Getting the Most Out of the Hotel Hiring Process

By Zoe Connolly Co-Founder & Managing Director, Hospitality Spotlight | April 08, 2018

As an employer, the interview process is a critical piece of growing, supplementing or replenishing a team. While some hiring managers see it as a fun conversation and an exciting way to connect with people, others see it as a necessary evil that can't be avoided. For managers at properties who are looking to increase augment their teams, there are a number of steps they should take to get the most out of the time they're spending with candidates.

The steps below are meant to maximize the in-person hiring process.

  • Read the Resume

The average recruiter takes around six seconds to decide whether or not a resume is worth investigating further, according to an old study published by TheLadders. This incredible lack of diligence tends to trickle down to hiring managers, who spend slightly more time (assuming the candidate is lucky). Whether it's a phone screening call or the actual in-person interview, those in hiring roles should take the time to know a bit about who they are speaking with.

It's also a good practice to review the resume at each point of contact where a hiring manager will be interacting with a candidate. In cases where a few weeks pass between the phone interview and the in-person, most hiring managers can use a quick reminder of what the candidate has accomplished in his or her career.

To go an extra step, hiring managers should consider looking at the candidate's LinkedIn profile to see what types of content they are sharing and/or creating. This helps to get an even better idea of the candidate's history before speaking with them. It's important to remember that interviews work both ways; the candidate is also deciding if the role being offered is correct for them. A manager who (perhaps inadvertently) makes a candidate feel unimportant by seeming like they haven't taken the time to review the resume beforehand can alienate worthwhile potential employees.

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Coming up in April 2019...

Guest Service: A Culture of YES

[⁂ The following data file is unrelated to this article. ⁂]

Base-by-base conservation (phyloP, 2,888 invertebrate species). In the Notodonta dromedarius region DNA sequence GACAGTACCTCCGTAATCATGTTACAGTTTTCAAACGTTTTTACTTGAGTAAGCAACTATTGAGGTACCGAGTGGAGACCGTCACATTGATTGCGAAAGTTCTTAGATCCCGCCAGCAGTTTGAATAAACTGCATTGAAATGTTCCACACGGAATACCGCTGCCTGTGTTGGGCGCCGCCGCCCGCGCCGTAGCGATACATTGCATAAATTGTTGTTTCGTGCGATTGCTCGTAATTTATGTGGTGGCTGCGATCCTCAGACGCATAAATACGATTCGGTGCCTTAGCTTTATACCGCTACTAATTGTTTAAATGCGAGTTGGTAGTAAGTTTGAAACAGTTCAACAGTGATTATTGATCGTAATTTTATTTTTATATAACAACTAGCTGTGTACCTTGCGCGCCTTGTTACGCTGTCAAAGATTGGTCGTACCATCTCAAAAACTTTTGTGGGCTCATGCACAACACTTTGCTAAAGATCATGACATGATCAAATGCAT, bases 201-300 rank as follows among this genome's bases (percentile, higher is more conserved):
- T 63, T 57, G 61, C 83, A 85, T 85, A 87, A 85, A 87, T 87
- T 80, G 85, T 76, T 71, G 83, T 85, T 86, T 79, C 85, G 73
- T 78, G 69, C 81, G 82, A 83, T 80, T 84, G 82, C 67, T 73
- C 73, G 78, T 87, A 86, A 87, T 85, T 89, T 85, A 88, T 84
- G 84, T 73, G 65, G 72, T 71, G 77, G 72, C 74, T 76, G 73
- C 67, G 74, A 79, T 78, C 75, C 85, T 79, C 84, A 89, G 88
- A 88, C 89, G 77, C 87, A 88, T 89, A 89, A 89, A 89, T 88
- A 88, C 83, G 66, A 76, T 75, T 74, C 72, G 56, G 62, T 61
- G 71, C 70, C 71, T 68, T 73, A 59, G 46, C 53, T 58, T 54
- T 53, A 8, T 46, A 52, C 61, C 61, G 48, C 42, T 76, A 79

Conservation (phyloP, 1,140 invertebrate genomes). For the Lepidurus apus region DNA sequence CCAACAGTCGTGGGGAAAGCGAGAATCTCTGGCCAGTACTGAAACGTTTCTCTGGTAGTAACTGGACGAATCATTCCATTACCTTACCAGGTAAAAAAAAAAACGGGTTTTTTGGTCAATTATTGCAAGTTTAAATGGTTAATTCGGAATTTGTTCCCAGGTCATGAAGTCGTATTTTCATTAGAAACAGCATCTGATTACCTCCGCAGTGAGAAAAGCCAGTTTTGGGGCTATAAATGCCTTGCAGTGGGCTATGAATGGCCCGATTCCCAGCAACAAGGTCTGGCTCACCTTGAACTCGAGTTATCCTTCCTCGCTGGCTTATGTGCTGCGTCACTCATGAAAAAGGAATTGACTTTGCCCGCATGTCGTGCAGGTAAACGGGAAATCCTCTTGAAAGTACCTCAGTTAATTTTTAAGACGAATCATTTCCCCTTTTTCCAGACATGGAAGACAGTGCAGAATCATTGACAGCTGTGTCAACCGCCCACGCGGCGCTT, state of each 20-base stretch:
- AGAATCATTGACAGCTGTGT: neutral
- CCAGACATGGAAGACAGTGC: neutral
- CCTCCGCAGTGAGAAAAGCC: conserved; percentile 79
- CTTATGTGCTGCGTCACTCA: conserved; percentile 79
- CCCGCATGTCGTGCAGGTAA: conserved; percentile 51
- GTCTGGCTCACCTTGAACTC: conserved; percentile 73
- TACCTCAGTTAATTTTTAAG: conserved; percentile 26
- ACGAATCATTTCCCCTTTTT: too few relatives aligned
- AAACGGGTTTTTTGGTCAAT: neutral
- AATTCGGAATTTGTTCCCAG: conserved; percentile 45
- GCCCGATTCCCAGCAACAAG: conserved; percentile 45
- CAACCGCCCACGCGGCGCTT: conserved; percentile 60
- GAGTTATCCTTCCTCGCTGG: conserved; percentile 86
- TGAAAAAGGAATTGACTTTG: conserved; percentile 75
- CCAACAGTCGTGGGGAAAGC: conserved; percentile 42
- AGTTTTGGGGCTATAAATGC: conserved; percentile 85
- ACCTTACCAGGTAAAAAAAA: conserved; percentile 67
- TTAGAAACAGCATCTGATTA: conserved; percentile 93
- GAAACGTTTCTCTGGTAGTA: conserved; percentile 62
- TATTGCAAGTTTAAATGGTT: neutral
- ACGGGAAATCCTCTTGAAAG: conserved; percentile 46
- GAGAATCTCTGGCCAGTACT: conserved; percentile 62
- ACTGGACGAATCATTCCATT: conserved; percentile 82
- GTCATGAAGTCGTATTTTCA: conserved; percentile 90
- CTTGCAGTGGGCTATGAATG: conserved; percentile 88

In a recent global consumers report, 97% of the participants said that customer service is a major factor in their loyalty to a brand, and 76% said they view customer service as the true test of how much a company values them. And since there is no industry more reliant on customer satisfaction than the hotel industry, managers must be unrelenting in their determination to hire, train and empower the very best people, and to create a culture of exceptional customer service within their organization. Of course, this begins with hiring the right people. There are people who are naturally service-oriented; people who are warm, empathetic, enthusiastic, pleasant, thoughtful and optimistic; people who take pride in their ability to solve problems for the hotel guests they are serving. Then, those same employees must be empowered to solve problems using their own judgment, without having to track down a manager to do it. This is how seamless problem solving and conflict resolution are achieved in guest service. This willingness to empower employees is part of creating a Culture of Yes within an organization.  The goal is to create an environment in which everyone is striving to say “Yes”, rather than figuring out ways to say, “No”. It is essential that this attitude be instilled in all frontline, customer-facing, employees. Finally, in order to ensure that the hotel can generate a consistent level of performance across a wide variety of situations, management must also put in place well-defined systems and standards, and then educate their employees about them. Every employee must be aware of and responsible for every standard that applies in their department. The April issue of the Hotel Business Review will document what some leading hotels are doing to cultivate and manage guest satisfaction in their operations.